NYTimes Food Nanny: ‘Sugar is indeed toxic’

Though Mark Bittman clearly disagrees, Robert Lustig’s new study supposedly “proving” that sugar intake increases diabetes risk, is as credible as Ancel Keys’ debunked 1953 ecological study of the diet-heart hypothesis.

Read more at the New York Times.

4 thoughts on “NYTimes Food Nanny: ‘Sugar is indeed toxic’”

  1. This is a good study to highlight that all calories may not be created equal. The USDA has over-emphasized calories and not focused enough on the types of foods being consumed. Eating 2,000 calories per day of sugar will have a much different affect than eating a diet low in sugar, full of healthy meats and vegetables.

    The study is epidemiological, so it doesn’t show that sugar actually causes diabetes but with these results, I’m sure we’ll see future studies looking for causation rather than simply correlation.


  2. I believe newsprint is toxic and should not be used to mulch plants. I wonder what newsprint is doing to the earth especially since it contains so much figurative feces.

  3. Two questions: 1) Why would those conducting this study ignore risk factors previously identified by the NIH and others? 2) Have any (credible) studies attempted to discover causality between sugar consumption and diabetes? If so, what did they report?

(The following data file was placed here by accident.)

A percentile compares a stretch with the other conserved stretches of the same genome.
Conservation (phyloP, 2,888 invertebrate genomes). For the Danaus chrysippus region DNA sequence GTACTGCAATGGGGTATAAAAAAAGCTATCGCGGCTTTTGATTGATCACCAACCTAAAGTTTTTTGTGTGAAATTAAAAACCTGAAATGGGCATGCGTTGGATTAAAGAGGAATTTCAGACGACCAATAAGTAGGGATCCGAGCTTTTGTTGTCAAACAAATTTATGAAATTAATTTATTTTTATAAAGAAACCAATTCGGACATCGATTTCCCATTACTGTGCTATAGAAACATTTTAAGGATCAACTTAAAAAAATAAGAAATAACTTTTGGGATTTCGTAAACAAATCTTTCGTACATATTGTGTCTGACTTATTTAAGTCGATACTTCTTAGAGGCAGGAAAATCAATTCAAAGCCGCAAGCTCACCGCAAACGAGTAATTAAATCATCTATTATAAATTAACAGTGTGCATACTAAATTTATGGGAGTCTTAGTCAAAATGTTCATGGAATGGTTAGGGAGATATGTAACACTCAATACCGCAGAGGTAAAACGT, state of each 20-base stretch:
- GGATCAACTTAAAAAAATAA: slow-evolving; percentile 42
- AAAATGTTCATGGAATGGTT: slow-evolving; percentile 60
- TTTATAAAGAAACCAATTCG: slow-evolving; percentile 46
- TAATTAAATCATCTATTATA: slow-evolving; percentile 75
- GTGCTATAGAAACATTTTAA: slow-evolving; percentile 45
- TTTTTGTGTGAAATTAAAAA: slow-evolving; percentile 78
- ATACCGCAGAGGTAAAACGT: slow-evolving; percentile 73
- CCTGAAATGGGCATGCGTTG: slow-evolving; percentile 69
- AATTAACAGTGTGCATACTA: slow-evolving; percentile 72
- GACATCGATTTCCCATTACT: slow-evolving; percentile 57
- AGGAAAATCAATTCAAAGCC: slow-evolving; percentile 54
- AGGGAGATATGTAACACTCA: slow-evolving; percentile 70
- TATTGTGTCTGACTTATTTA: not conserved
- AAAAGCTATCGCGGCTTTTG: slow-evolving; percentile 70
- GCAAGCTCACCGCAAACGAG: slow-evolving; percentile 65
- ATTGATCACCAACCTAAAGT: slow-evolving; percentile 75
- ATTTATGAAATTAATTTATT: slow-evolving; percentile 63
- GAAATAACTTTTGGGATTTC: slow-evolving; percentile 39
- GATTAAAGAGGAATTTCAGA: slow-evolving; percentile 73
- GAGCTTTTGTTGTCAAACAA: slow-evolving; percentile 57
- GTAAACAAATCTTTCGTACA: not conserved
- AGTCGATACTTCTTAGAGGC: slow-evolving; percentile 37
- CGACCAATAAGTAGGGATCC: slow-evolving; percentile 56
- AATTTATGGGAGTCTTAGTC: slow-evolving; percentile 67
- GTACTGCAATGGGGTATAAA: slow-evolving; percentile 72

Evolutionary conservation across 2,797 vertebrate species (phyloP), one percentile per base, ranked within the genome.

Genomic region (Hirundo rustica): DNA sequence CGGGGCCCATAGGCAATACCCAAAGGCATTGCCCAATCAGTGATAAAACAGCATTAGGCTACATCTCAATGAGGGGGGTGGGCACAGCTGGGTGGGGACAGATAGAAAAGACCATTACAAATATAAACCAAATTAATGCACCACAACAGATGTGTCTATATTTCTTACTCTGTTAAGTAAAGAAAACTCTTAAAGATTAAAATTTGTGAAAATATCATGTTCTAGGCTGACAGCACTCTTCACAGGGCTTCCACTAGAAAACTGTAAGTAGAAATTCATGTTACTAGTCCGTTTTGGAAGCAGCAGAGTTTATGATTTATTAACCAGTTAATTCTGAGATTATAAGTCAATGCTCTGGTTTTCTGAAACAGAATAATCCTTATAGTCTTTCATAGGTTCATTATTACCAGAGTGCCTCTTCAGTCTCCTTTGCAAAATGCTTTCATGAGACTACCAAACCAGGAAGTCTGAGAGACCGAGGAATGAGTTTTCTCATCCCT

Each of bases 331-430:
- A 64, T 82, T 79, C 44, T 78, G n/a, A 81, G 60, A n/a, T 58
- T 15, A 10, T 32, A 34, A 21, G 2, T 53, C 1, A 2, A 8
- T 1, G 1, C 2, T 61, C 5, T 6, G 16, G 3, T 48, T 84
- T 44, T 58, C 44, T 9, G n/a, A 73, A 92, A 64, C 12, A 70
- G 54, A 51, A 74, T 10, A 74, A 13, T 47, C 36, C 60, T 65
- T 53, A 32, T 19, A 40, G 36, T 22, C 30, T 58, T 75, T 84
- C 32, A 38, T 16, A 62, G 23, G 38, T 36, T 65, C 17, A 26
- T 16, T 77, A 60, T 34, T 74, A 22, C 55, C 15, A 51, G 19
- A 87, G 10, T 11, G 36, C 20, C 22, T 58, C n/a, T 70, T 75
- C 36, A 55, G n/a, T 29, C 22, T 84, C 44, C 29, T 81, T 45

4. Bittman doesn’t understand that a correlation doesn’t make a causation — no matter how much he stamps his foot. Interestingly, the NY Times didn’t link to the actual full paper, perhaps the graphics would have made it more apparent that it was much ado about nothing.

    We could spend all day debunking this poorly done nonclinical “study” — use of flawed economic food supply data rather than dietary intakes; population data from widely varying countries in terms of socio-economics and countless other confounders; multiple estimations and assumptions made by the authors; and in the end it was only computer modeling.

    According to NIDDK of the NIH, genetics and age are the greatest risk factors for type 2 diabetes, with greater risks among certain ethnic groups, those with family histories, older people, and certain medical conditions associated with insulin resistance, which these authors didn’t control.

    The old wives tale, “sugar causes sugar diabetes,” has been around for ages and debunked endless times. Countless better-conducted studies have even negated a correlation between sugar intake and diabetes, even an epidemiological study of 8 similar European countries published just last year. When a belief has been disproved, it’s time to move on and put resources toward conducting real research.

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